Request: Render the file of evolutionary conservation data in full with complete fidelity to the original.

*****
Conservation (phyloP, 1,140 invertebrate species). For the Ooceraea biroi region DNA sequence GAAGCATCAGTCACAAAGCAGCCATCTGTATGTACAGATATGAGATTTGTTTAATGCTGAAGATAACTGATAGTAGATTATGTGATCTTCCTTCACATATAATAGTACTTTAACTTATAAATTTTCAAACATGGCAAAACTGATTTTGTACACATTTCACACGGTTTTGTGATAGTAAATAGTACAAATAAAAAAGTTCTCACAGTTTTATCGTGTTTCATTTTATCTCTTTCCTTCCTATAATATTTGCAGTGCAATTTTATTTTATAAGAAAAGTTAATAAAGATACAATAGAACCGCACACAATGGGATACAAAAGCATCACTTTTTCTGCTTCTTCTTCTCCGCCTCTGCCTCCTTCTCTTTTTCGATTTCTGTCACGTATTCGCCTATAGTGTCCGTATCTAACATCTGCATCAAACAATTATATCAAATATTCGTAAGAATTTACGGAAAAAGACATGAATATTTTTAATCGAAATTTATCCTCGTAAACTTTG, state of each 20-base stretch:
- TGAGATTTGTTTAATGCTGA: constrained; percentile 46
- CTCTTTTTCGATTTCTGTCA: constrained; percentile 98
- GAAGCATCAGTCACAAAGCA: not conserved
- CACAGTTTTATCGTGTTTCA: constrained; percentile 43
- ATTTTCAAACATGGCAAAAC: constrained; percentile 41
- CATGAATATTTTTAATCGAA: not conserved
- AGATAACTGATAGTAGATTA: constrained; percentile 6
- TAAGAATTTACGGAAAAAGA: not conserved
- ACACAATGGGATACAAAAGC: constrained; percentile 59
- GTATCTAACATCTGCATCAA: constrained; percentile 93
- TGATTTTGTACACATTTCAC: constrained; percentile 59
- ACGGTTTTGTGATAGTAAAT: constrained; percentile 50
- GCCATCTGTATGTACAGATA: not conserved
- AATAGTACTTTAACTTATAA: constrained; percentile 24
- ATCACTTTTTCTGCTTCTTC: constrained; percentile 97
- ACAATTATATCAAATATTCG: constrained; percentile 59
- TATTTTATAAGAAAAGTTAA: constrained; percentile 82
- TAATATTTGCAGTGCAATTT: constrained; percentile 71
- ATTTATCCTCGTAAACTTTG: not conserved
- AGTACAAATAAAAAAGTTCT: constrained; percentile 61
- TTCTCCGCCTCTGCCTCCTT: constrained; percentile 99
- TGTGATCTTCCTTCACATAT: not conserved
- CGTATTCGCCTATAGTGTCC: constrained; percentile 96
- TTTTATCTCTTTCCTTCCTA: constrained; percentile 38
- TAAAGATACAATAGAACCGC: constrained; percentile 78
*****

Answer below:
Conservation (phyloP, 1,140 invertebrate species). For the Ooceraea biroi region DNA sequence GAAGCATCAGTCACAAAGCAGCCATCTGTATGTACAGATATGAGATTTGTTTAATGCTGAAGATAACTGATAGTAGATTATGTGATCTTCCTTCACATATAATAGTACTTTAACTTATAAATTTTCAAACATGGCAAAACTGATTTTGTACACATTTCACACGGTTTTGTGATAGTAAATAGTACAAATAAAAAAGTTCTCACAGTTTTATCGTGTTTCATTTTATCTCTTTCCTTCCTATAATATTTGCAGTGCAATTTTATTTTATAAGAAAAGTTAATAAAGATACAATAGAACCGCACACAATGGGATACAAAAGCATCACTTTTTCTGCTTCTTCTTCTCCGCCTCTGCCTCCTTCTCTTTTTCGATTTCTGTCACGTATTCGCCTATAGTGTCCGTATCTAACATCTGCATCAAACAATTATATCAAATATTCGTAAGAATTTACGGAAAAAGACATGAATATTTTTAATCGAAATTTATCCTCGTAAACTTTG, state of each 20-base stretch:
- TGAGATTTGTTTAATGCTGA: constrained; percentile 46
- CTCTTTTTCGATTTCTGTCA: constrained; percentile 98
- GAAGCATCAGTCACAAAGCA: not conserved
- CACAGTTTTATCGTGTTTCA: constrained; percentile 43
- ATTTTCAAACATGGCAAAAC: constrained; percentile 41
- CATGAATATTTTTAATCGAA: not conserved
- AGATAACTGATAGTAGATTA: constrained; percentile 6
- TAAGAATTTACGGAAAAAGA: not conserved
- ACACAATGGGATACAAAAGC: constrained; percentile 59
- GTATCTAACATCTGCATCAA: constrained; percentile 93
- TGATTTTGTACACATTTCAC: constrained; percentile 59
- ACGGTTTTGTGATAGTAAAT: constrained; percentile 50
- GCCATCTGTATGTACAGATA: not conserved
- AATAGTACTTTAACTTATAA: constrained; percentile 24
- ATCACTTTTTCTGCTTCTTC: constrained; percentile 97
- ACAATTATATCAAATATTCG: constrained; percentile 59
- TATTTTATAAGAAAAGTTAA: constrained; percentile 82
- TAATATTTGCAGTGCAATTT: constrained; percentile 71
- ATTTATCCTCGTAAACTTTG: not conserved
- AGTACAAATAAAAAAGTTCT: constrained; percentile 61
- TTCTCCGCCTCTGCCTCCTT: constrained; percentile 99
- TGTGATCTTCCTTCACATAT: not conserved
- CGTATTCGCCTATAGTGTCC: constrained; percentile 96
- TTTTATCTCTTTCCTTCCTA: constrained; percentile 38
- TAAAGATACAATAGAACCGC: constrained; percentile 78